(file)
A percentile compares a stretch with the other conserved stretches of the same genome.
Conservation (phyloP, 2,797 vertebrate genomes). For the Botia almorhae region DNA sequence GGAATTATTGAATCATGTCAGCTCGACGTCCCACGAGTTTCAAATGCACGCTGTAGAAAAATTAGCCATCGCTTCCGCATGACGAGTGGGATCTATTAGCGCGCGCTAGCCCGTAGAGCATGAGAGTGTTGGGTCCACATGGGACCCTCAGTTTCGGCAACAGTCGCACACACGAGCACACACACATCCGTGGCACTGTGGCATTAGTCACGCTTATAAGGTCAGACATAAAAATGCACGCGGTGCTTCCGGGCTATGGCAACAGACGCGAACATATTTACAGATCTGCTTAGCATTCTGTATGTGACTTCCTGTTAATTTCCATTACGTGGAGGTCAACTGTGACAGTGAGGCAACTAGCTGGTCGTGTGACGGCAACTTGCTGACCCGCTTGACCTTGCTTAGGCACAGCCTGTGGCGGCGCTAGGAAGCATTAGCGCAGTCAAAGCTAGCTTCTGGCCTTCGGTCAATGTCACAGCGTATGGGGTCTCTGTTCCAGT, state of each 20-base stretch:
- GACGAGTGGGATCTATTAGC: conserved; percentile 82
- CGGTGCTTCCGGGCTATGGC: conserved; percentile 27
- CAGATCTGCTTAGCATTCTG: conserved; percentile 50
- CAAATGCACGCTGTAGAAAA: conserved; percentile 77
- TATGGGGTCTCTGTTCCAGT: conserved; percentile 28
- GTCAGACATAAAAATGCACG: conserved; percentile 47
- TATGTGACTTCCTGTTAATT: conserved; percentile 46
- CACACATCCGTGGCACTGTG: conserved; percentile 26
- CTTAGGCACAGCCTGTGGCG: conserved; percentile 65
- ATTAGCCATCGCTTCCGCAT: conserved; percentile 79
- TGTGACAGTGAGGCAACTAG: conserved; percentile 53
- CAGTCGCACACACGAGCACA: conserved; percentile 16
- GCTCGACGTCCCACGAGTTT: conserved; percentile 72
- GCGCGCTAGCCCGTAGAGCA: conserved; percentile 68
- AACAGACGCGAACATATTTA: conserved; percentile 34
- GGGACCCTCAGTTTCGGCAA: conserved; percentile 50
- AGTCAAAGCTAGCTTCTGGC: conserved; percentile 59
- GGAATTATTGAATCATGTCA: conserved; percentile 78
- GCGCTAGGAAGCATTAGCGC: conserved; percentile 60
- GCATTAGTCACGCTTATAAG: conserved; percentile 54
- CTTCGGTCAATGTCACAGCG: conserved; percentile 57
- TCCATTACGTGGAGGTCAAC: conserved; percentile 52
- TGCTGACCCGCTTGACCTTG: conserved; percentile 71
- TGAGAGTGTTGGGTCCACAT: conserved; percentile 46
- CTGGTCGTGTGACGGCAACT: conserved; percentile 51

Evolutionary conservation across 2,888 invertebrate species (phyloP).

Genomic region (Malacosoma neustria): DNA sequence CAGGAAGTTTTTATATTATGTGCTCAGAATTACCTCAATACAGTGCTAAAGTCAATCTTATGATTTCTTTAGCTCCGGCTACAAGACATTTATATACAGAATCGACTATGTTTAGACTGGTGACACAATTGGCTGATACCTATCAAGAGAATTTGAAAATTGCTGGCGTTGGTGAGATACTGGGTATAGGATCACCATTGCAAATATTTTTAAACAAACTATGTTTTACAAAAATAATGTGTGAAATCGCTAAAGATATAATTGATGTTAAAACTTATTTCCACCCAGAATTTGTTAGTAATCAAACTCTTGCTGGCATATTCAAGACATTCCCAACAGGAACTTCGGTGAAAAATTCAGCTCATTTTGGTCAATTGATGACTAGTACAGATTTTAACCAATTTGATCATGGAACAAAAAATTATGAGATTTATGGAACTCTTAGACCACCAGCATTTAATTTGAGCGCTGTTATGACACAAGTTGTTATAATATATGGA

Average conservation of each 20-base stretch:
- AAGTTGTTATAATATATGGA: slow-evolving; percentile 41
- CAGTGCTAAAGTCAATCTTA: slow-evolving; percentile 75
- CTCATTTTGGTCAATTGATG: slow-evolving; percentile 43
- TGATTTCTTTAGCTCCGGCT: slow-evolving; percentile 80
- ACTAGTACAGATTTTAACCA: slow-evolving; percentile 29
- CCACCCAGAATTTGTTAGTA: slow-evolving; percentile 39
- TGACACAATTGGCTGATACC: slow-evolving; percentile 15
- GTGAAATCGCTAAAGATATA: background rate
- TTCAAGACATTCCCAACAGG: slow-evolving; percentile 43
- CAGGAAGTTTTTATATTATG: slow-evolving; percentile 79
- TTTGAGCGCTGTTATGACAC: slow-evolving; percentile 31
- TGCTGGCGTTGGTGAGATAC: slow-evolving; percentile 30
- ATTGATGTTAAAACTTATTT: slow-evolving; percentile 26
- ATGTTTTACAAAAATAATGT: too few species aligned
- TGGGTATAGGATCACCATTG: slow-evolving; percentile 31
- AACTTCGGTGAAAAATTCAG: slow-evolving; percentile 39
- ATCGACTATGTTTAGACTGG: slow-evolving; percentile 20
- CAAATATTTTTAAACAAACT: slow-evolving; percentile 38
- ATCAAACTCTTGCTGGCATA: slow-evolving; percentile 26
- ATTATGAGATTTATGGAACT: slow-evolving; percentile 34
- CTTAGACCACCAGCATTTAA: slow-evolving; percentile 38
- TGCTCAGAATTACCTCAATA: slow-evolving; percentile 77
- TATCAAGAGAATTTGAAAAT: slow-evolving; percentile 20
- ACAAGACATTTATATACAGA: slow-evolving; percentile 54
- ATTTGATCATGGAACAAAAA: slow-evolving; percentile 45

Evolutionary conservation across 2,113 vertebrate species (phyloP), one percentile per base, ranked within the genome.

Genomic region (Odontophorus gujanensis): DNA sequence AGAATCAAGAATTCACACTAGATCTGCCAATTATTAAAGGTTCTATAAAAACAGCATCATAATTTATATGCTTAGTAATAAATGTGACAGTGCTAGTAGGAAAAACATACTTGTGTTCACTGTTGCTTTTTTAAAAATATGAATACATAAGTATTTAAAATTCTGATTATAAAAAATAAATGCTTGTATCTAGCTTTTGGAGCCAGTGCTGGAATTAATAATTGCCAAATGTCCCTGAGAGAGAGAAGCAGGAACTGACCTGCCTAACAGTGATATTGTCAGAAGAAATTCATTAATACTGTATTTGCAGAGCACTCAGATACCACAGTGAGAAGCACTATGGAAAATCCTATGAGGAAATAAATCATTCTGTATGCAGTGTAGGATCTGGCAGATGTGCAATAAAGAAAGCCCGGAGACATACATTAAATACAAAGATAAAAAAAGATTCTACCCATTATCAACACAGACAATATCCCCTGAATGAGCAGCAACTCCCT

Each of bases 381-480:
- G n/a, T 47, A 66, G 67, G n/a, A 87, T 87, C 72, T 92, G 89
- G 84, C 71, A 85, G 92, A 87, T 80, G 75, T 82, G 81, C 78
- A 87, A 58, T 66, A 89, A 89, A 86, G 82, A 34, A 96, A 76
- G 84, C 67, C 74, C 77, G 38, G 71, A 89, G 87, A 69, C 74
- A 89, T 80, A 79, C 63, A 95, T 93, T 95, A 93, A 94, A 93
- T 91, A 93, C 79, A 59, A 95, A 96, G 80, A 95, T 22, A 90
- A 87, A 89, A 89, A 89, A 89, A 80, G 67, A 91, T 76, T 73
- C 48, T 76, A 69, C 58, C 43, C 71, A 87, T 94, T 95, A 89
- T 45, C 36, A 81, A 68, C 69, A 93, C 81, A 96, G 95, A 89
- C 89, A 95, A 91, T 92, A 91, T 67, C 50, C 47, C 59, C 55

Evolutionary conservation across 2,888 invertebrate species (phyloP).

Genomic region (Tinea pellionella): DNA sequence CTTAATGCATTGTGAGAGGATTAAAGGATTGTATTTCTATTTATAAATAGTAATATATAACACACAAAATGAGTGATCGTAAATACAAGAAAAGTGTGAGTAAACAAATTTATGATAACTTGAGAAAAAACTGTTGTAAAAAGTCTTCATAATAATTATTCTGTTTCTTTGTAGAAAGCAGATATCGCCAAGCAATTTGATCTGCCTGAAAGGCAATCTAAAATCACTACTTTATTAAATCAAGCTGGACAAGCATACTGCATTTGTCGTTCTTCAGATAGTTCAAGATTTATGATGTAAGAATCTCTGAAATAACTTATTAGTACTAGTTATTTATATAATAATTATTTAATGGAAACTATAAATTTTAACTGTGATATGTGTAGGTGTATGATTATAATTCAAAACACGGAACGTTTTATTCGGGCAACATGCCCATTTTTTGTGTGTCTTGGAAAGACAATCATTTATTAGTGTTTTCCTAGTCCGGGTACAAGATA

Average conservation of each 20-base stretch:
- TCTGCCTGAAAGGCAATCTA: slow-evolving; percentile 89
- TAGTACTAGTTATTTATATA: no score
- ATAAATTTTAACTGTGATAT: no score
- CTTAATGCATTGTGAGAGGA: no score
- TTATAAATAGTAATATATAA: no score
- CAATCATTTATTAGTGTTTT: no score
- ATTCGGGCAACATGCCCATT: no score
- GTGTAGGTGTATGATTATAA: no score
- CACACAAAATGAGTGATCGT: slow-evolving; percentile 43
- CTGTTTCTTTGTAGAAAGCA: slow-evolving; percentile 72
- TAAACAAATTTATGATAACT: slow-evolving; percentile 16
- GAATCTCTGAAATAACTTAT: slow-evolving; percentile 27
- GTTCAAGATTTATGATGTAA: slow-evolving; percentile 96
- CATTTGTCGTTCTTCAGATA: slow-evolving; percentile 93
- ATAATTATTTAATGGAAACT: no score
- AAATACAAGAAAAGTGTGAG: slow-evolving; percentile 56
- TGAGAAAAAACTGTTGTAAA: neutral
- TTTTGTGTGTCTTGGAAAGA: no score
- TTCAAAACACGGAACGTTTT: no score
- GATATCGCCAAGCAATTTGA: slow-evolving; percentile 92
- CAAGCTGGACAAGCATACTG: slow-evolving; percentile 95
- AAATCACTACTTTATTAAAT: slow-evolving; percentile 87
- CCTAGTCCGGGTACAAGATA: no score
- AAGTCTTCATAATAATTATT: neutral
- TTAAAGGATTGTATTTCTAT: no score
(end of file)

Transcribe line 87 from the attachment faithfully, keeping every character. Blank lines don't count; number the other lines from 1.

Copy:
- AAATACAAGAAAAGTGTGAG: slow-evolving; percentile 56